Germany’s federal minister for economic affairs and energy, Peter Altmaier, pushed back on suggestions that the government could nationalize, or part nationalize Thyssenkrupp, according to comments made on October 6.
The comments come after Juergen Kerner, chief treasurer of Germany’s largest metal workers trade union IG Metall, called on the government to invest in the distressed business given that the steel unit is unable to “make it on its own”.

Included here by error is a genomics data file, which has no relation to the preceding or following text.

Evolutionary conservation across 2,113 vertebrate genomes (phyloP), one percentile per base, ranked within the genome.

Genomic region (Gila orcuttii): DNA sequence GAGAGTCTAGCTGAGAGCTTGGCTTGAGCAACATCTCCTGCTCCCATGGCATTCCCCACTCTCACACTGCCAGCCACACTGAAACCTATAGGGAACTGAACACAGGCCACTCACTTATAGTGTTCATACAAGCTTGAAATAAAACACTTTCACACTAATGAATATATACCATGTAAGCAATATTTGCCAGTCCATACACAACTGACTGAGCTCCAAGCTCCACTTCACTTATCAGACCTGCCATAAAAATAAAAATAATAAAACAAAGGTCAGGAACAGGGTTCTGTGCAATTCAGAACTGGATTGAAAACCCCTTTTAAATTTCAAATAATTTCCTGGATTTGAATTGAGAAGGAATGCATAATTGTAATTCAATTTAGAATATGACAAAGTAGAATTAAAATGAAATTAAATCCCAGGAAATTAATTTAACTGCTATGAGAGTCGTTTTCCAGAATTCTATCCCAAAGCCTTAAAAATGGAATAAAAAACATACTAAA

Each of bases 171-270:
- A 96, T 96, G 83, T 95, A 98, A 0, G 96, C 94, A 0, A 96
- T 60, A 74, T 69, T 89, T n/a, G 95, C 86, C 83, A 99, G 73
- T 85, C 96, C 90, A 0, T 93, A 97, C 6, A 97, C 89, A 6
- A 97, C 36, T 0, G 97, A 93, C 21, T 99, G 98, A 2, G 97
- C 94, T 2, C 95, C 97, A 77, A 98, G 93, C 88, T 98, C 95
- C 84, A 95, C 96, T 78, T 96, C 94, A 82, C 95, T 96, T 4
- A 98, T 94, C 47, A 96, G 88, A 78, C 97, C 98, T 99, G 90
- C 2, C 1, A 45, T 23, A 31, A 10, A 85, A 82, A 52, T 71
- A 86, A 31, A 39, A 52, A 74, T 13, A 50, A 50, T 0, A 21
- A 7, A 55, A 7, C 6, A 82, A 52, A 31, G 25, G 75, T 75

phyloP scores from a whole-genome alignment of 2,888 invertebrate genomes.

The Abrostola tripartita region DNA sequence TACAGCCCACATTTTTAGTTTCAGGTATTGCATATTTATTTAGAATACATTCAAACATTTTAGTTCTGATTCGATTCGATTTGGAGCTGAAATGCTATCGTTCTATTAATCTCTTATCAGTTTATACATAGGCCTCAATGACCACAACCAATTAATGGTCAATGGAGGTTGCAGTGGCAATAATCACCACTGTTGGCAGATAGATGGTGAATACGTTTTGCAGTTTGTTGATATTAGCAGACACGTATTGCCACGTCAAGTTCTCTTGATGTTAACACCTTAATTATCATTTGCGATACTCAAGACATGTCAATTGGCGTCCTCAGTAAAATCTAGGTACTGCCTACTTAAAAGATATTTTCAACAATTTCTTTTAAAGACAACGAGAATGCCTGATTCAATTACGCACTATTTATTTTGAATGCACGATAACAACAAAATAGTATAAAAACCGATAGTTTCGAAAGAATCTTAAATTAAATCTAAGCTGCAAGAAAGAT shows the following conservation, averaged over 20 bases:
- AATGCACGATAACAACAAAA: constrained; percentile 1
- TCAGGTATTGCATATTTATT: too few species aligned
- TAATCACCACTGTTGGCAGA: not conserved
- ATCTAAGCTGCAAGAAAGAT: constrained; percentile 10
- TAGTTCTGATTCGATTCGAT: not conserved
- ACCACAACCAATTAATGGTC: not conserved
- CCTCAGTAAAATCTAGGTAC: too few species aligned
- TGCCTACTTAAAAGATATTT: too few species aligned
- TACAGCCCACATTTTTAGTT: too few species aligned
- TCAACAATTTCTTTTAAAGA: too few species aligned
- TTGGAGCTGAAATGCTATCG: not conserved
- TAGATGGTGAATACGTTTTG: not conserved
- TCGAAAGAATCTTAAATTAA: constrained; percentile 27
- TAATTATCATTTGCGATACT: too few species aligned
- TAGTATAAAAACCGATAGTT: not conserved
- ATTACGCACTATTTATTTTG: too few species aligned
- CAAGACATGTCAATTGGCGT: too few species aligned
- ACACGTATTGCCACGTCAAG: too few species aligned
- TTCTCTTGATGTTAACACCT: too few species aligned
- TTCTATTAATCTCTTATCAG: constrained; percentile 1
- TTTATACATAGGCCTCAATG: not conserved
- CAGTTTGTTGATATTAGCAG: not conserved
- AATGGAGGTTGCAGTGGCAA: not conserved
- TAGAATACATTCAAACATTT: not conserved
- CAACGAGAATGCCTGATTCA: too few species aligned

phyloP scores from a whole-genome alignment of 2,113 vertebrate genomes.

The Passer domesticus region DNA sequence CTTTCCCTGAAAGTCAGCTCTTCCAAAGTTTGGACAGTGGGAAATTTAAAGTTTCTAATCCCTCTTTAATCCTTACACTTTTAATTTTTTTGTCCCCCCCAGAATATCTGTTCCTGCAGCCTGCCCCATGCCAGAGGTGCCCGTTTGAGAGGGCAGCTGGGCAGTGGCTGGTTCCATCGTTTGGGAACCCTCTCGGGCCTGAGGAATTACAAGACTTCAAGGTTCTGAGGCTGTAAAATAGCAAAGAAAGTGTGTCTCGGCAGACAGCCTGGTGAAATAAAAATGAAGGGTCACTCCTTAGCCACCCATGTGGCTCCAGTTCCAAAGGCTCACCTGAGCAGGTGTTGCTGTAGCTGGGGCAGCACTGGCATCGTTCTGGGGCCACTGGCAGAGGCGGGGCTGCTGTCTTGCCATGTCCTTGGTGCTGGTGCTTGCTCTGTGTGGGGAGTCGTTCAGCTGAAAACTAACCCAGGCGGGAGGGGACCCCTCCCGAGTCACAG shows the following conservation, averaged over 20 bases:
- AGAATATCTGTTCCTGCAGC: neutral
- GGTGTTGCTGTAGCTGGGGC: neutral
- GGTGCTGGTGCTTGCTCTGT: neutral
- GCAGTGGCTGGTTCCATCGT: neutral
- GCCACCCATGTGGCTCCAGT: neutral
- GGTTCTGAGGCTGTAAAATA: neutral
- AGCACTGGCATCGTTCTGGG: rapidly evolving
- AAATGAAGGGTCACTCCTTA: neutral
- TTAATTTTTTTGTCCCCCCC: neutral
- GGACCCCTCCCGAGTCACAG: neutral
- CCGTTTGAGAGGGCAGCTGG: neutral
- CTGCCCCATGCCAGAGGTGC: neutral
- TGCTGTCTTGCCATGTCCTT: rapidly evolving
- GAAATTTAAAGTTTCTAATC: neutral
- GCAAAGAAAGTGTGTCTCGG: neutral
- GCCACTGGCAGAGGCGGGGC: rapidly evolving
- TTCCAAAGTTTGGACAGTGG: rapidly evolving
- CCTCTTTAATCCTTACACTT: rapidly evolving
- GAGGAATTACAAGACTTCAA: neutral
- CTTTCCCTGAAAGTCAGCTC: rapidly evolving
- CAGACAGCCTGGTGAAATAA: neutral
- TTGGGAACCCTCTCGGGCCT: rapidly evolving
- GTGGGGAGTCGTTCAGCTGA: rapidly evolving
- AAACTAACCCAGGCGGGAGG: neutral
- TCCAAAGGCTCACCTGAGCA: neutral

Altmaier noted that he did not believe that nationalization would be the right response at the moment and would not resolve the sector’s problems of high raw material costs and decimated end-use demand.
However, Kerner said now was the time for Armin Laschet, state premier of Thyssenkrupp’s home state North Rhine-Westphalia, to step forward and take a stance, adding that federal states were shareholders of other companies.
For example, the state of Lower Saxony is a shareholder in Thyssenkrupp rival Salzgitter as well as Volkswagen Group.
Thyssenkrupp Steel Europe has the capacity to produce up to 12mn mt of crude steel per year from its Duisburg facility, which is capable of manufacturing hot strip, precision strip, heavy plate, coated, organic coated, electrical, packaging, and composite steels.